Elephant numbers have been declining dramatically across Africa as a result of poaching and other anthropogenic activities. Rapid human population growth, particularly in Tanzania, is causing people to move into previously uninhabited regions, often close to protected areas. This increase in human settlements close to such areas frequently results in encounters between people and wildlife, and particularly with African savannah elephants.

Group of elephants in the village near the Rungwa Game Reserve.

Human–elephant interactions pose challenges to people living in the vicinity of protected areas. When elephants use crops during the night they are often chased away by local people, and these incidents can result in injuries and fatalities for both people and elephants, undermining local conservation efforts. It is therefore important to continue researching these conflicts to improve our knowledge of causes and effects and thus to provide better advice to conservation authorities on how to resolve these challenging problems.

In our research in central Tanzania we found that the distance between a protected area and human settlements influences the magnitude of crop losses caused by elephants. Around Rungwa Game Reserve crop damage by elephants was highest close to the protected area, indicating that elephants are not moving far away, perhaps to avoid encounters with people. Maize was the food crop most frequently used by elephants in this area, with crop damage highest during the peak of cropping in the wet season.

Left: Agriculture Extension Officer inspecting a maize farm damaged by elephants. Right: Maize farm damaged by elephant.

The total estimated annual crop loss caused by elephants on farms near Rungwa Game Reserve was close to 450 ha, an average of 4 ha per affected household. This is an estimated 417 kg of maize per household, which is significant given that the farmers are receiving almost no compensation from the government. The estimated loss was particularly high for those with farms less than 1 km from the protected area boundary, whereas those living more than 5 km away experienced almost no loss.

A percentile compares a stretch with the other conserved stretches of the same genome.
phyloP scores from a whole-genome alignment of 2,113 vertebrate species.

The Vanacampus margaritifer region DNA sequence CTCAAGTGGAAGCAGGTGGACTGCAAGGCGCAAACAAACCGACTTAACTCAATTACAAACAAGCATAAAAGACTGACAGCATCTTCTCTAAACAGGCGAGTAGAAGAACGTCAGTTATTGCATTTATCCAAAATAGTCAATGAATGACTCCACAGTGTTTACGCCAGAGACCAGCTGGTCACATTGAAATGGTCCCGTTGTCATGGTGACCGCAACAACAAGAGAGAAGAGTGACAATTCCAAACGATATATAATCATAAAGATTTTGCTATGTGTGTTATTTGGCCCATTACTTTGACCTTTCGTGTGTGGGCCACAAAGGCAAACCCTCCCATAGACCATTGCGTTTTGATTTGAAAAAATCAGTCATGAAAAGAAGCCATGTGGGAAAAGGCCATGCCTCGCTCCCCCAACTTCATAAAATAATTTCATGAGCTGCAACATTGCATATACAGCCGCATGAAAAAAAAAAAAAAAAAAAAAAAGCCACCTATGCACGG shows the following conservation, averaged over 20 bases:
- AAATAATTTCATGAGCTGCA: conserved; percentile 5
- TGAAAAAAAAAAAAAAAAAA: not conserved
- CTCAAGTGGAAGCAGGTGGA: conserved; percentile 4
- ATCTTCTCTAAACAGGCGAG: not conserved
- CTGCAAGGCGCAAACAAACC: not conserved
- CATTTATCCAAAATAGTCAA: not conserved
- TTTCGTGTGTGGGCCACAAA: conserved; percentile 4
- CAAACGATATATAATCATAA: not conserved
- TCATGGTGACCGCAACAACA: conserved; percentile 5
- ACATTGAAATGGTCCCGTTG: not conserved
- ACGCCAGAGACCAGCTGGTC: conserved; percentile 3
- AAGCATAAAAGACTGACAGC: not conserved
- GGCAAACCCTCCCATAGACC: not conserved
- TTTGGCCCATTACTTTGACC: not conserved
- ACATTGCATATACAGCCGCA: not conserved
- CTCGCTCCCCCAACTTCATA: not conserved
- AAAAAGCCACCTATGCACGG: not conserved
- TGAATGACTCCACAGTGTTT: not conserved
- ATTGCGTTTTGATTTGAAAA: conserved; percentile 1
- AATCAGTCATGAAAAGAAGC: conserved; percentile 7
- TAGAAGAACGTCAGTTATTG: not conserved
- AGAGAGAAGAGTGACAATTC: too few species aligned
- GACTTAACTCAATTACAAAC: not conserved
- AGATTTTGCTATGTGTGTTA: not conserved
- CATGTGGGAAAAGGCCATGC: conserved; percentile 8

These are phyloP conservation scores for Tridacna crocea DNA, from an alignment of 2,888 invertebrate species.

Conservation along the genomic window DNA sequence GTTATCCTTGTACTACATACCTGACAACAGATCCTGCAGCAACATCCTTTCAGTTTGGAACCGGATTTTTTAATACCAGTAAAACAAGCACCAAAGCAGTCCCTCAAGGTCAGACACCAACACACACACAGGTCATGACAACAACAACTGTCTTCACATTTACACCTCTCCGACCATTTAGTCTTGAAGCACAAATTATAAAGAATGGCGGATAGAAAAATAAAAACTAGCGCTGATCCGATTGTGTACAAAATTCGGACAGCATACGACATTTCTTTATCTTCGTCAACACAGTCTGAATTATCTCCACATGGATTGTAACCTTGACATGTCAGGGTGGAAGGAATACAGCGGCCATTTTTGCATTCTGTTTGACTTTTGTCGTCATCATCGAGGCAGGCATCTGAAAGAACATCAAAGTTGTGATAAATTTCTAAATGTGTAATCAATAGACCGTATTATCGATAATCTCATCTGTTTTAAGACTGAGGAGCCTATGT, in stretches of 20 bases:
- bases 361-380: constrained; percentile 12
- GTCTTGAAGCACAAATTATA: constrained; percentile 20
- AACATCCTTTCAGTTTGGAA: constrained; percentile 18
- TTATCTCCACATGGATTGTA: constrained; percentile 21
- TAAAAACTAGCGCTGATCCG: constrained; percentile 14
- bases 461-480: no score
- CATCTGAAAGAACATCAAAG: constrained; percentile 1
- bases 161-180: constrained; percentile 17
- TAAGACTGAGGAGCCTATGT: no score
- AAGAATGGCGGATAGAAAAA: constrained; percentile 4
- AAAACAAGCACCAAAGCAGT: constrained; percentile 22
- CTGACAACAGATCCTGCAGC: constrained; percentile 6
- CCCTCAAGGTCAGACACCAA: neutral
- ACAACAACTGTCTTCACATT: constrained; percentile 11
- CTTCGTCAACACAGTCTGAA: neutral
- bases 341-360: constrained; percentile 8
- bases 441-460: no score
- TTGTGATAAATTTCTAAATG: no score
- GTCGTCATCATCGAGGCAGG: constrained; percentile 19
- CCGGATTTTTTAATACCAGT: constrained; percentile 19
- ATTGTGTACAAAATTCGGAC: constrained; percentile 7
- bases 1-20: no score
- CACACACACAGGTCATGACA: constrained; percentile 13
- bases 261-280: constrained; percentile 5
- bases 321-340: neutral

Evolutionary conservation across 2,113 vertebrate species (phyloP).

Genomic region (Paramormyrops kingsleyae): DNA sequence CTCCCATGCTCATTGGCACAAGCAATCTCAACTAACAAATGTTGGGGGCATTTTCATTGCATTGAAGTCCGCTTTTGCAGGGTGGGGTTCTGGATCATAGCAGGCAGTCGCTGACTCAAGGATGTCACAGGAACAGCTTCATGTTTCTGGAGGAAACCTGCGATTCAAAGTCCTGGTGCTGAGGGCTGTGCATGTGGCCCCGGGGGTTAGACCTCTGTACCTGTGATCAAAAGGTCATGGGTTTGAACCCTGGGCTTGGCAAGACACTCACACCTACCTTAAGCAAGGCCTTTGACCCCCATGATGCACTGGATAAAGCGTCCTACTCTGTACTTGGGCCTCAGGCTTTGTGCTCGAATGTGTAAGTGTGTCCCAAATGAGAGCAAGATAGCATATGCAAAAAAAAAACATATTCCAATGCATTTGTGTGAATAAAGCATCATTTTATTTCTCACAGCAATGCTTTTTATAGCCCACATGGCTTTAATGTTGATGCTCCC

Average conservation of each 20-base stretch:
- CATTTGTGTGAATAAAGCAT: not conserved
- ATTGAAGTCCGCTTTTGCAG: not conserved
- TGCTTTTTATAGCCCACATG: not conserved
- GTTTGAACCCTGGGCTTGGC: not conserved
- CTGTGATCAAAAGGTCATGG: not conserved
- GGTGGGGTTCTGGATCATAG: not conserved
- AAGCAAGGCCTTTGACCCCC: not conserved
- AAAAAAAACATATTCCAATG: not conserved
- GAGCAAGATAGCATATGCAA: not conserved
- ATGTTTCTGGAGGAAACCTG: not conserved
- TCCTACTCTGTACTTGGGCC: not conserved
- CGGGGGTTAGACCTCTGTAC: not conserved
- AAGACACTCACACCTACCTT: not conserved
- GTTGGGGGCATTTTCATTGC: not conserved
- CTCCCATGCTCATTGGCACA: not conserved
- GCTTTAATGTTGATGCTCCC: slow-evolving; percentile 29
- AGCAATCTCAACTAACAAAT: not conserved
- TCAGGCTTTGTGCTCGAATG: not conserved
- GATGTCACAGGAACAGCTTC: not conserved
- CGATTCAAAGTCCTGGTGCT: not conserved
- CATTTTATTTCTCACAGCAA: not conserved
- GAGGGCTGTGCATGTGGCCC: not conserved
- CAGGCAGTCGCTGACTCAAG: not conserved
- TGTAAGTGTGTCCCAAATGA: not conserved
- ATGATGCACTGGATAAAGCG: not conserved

The exceptional anatomical, physiological and behavioural features of elephants cause people to perceive them as pests and as a dangerous threat. Secondary impacts, such as the unfairness of compensation schemes and intangible conservation benefits, influence negative perceptions and attitudes of people towards elephants.

Elephants near the Rungwa Game Reserve boundary.

However, as agents of ecological restoration, elephants provide socioeconomic benefits through forest management. Circa 400 timber and non-timber forest plant species depend on the digestive tract of elephants to disperse their seeds. Elephants are also less destructive than rodents, wild boars, and starlings, and they do not cause as many fatalities as hippopotamus and crocodiles.

When the positive and negative impacts of human–elephant interactions are compared, conservation benefits to people usually exceed conservation costs. It is the mismanagement of elephants that leads to increasing negative impacts. When properly managed elephants can provide significant contributions to environmental conservation and rural poverty alleviation. To ensure continued but more peaceful coexistence between people and elephants in the region of Rungwa Game Reserve, we recommend that the government provides conservation education to the farmers and implements appropriate mitigation measures to control crop losses. An improved compensation scheme for losses is also required. On their side, farmers should avoid cultivating crops in areas close to the protected area. Improved land-use planning would also help to minimize conflicts in this and in other areas that are favoured by elephants.

Maize farm damaged by elephant.

All photos: Kwaslema Malle Hariohay

The open access article Human–elephant interactions in areas surrounding the Rungwa, Kizigo, and Muhesi Game Reserves, central Tanzania is available in Oryx—The International Journal of Conservation.

Kwaslema Malle Hariohay holds a PhD in Biology from the Norwegian University of Science and Technology. He is working at the Tanzania Wildlife Research Institute (TAWIRI), focusing on the impacts of human activities on wildlife, human–wildlife conflicts, the effects of trophy hunting on the behaviour of Impala Aepyceros melampus, African elephant and greater kudu Tragelaphus strepsiceros, and on the impacts of land-use change in wildlife corridors and dispersal areas between protected areas in Tanzania.